By Mark James, technical director, ESET UK
Crypto-currencies have been hailed by their advocates as the next revolutionary step in monetary exchange. In an increasingly hyper-connected, digital world where the use of traditional electronic methods of payment can be tracked by organisations tying a digital footprint to consumers, users of services such as Bitcoin, Litecoin and Namecoin cite the privacy and anonymity of transactions as a prime draw. As all transactions also take place over a peer-to-peer network, the absence of transfer fees associated with international payments adds weight to their attraction. In addition, a highly publicised, yet often patchy, rocket in their value over the past year has also draw much attention to the rise in fortunes made by a few members of their avid fan base. However, for what at face value seems like a digital gold rush, much criticism has also been vocalised by those concerned over the potential pitfalls in using a currency nestled so intricately with the digital space. So what dangers should those considering using crypto-currencies be looking out for? And what validity do they have as secure and viable systems of currency into the future?
Firstly, it's essential to understand how crypto-currencies operate. Let's take Bitcoin. In contrast to traditional currency, it is a decentralised system with currency generated through a process called mining. This involves the solving of complex algorithms by computers, which when successful generate bitcoins for the user. To control its value, only 21 million bitcoins will only ever be available, with only around half mined to date. Bitcoins are currently pegged at 1 bitcoin to £245, and can be stored both online and offline in 'wallets'. The currency can then be swapped between users on online sites called exchanges, and at this point hackers often look to take advantage.
Only this month, an Australian website owner running an online wallet service for storing bitcoins claimed hackers stole 4,100 bitcoins worth more than £650,000 in two separate attacks. In the currency's four-year history, this was one of the largest attacks to date. Likewise, in May 2013, PC gaming service ESEA discovered that user's PCs had been hijacked in the form of malware to run a hidden bitcoin-mining process which caused users' graphics cards to overheat as it worked in the background. The scheme came to attention as users noted their GPU usage was over 90 per cent and temperatures far above average. It soon emerged that attackers has earned just over $3,600 in an attack lasting roughly a month.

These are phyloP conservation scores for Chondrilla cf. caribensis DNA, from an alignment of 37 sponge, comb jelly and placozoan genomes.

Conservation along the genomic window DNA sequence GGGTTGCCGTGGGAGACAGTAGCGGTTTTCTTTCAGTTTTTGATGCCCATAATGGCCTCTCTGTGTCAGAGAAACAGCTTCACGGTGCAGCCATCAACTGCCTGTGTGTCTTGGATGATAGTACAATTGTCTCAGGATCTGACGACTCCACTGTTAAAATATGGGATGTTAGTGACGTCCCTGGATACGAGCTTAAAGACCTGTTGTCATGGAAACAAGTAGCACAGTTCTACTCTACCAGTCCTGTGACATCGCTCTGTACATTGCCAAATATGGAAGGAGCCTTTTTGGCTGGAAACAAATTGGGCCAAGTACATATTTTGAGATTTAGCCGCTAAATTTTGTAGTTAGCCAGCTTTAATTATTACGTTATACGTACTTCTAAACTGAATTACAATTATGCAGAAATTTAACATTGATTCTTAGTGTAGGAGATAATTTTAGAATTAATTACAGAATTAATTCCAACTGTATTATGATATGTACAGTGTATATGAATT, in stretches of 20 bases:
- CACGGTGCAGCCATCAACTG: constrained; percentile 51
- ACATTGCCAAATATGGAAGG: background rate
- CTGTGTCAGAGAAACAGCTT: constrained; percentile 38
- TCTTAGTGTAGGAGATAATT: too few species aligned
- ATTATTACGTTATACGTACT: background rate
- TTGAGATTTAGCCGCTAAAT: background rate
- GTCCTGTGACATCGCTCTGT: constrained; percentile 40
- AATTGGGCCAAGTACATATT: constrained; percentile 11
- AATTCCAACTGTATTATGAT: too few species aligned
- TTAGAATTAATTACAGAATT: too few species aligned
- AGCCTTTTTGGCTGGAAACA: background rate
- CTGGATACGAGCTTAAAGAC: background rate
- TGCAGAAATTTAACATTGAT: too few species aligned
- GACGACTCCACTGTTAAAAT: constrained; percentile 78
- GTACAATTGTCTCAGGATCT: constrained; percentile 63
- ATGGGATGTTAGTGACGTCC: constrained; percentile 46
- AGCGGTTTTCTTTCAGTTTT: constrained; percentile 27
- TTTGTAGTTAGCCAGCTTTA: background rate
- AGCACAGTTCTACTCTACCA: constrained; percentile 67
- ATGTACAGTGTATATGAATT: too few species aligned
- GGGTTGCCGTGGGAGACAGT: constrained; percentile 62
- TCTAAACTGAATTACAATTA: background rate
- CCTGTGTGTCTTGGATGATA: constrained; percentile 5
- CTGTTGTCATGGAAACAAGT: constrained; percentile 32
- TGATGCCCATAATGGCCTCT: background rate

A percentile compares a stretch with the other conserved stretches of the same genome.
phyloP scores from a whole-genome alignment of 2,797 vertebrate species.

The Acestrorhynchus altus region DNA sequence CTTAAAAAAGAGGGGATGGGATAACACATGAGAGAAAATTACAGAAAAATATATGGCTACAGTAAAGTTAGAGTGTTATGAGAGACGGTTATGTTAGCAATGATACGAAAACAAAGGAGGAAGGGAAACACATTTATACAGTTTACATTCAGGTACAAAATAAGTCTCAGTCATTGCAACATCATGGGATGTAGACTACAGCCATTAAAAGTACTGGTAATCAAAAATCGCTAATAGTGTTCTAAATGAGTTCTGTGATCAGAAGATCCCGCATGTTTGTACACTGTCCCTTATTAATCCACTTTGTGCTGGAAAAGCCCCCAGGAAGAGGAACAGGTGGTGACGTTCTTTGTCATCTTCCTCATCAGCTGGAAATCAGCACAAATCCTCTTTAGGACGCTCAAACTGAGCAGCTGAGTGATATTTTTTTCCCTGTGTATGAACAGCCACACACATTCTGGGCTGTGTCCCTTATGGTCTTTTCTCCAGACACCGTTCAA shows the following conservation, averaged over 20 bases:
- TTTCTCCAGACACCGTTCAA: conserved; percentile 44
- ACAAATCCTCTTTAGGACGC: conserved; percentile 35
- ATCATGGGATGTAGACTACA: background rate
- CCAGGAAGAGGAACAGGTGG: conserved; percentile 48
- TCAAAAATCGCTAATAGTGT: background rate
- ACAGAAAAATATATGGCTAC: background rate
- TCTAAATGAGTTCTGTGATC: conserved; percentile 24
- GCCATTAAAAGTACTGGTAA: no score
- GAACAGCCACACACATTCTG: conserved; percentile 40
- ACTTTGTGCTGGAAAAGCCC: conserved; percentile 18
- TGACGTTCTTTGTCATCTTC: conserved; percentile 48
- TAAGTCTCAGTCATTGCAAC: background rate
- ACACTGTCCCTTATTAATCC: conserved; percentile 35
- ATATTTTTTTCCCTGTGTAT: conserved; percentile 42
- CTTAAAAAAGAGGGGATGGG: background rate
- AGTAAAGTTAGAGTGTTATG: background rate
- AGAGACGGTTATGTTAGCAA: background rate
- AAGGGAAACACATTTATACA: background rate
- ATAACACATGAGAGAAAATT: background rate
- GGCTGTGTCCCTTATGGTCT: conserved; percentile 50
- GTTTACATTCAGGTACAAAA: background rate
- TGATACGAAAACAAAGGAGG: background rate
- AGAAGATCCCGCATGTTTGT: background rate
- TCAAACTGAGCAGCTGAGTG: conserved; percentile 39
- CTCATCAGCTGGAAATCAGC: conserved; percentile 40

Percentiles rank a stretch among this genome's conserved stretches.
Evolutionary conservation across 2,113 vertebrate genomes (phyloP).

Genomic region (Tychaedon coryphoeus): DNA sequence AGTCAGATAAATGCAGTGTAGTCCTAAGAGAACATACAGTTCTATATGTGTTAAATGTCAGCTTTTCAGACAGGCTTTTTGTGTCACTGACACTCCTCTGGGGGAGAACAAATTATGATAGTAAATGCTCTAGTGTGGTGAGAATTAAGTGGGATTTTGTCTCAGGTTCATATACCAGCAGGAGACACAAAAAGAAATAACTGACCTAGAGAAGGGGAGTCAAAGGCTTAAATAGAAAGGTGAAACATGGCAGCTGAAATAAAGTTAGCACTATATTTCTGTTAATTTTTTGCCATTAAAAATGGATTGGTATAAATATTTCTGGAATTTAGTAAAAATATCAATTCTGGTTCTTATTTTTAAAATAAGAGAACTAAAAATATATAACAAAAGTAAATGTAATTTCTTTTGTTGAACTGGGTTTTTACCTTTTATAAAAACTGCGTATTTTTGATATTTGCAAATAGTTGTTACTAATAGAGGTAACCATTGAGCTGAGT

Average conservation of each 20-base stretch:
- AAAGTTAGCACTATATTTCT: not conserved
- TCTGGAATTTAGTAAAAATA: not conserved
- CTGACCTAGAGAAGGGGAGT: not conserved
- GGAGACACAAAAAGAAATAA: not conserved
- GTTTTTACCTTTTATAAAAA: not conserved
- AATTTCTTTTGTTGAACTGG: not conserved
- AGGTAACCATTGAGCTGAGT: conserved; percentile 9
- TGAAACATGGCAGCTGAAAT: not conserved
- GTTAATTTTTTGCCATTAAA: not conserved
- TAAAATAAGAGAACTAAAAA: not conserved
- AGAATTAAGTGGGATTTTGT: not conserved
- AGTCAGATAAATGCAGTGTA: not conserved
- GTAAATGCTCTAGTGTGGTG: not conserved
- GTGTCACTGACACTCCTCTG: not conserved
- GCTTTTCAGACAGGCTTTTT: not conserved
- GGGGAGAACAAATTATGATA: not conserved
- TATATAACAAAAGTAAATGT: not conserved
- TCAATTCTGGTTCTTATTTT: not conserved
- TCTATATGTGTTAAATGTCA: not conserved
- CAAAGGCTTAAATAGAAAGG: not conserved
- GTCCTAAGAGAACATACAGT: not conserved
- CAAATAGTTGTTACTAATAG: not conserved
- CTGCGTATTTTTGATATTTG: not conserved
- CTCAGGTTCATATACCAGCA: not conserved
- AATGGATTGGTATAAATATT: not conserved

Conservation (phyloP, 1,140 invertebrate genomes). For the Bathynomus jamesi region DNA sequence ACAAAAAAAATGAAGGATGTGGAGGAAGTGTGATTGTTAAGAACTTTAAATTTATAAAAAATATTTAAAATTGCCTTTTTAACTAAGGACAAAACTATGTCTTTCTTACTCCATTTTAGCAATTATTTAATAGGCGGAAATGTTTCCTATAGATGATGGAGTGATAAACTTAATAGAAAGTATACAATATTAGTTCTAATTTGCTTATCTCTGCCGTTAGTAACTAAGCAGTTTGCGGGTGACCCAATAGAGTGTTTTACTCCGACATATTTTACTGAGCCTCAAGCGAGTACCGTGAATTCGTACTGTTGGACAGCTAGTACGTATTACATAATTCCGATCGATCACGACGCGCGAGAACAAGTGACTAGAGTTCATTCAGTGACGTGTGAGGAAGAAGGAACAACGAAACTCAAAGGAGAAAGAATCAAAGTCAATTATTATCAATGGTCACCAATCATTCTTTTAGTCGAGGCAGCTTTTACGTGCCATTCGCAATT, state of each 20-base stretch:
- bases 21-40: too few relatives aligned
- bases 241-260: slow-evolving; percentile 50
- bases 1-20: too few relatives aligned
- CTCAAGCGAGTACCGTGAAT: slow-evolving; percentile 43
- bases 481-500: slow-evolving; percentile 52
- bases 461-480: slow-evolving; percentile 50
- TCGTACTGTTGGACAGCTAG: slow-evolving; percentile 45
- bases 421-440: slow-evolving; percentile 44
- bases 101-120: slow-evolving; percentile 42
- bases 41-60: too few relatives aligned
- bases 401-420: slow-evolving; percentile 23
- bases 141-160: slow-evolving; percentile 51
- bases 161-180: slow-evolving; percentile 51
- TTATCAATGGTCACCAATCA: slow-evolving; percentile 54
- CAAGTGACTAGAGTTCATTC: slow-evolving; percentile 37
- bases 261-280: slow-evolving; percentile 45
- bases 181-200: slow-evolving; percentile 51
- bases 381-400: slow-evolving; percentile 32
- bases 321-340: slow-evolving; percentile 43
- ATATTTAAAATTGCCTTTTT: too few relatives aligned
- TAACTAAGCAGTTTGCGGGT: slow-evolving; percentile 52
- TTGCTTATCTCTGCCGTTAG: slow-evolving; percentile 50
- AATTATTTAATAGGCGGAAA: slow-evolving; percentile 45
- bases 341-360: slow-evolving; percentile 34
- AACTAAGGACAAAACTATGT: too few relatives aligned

There are numerous malware families today that either perform bitcoin mining or directly steal the contents of victims' bitcoin wallets. However, bitcoin is the only crypto-currency targeted by malware. In July this year, a Trojan, dubbed Skynet, designed to steal Litecoins was also discovered. Although rather unsophisticated, its appearance does show that as the number of crypto-currencies proliferate so too are the hackers looking to make a fast buck off this trend.
It's increasingly common that malware also uses bitcoin as a means to extort victims. Cryptolocker, one such example, encrypts data and hold user's information ransom and charges in bitcoins to regain access. As the malware continues to spread in the wild, it seems ransoms are also increasing in price.
So what practical advice should users of electronic currencies follow? Firstly, only store small amounts online. As with any data, users need to be extremely vigilant when storing their information. As an alternative, bitcoins can also be stored in offline "wallets", or even written down as a private cryptographic key. Secondly, look to secure your accounts with features like two-factor authentication and encryption. This process should also include regularly backing-up your wallet in secure online and offline locations. And thirdly, keep all your software and especially your security software up to date with the latest patches and fixes. Using out-dated versions with known vulnerabilities leaves users exposed to attack as hackers will certainly be looking to exploit these holes.
Despite the danger, crypto-currencies seem to be attracting serious government attention. The Canadian government, for example, has recently launched MintChip, an electronic currency backed by the Royal Canadian Mint borrowing philosophies from systems such as Bitcoin. Likewise, a growing number of online and offline merchants also accept bitcoins as payment for goods and services, mainly because the transaction costs associated with the currency are so much cheaper than with credit cards or debit cards. ATMs have also just been developed in North America that allow users to withdraw their cryptocurrency as real currency.
As we continue to re-evaluate how we think of currency and link this with the spending habits of consumers, the use of crypto-currencies looks like a trend that will continue to gain a lot of traction. However, as the currency's value and use continues to increase, so too will the number of rogue operators. If so, businesses, consumers and the wider security market have to be vigilant in ensuring the processes and operations revolving around their use remain as reliable and secure as possible.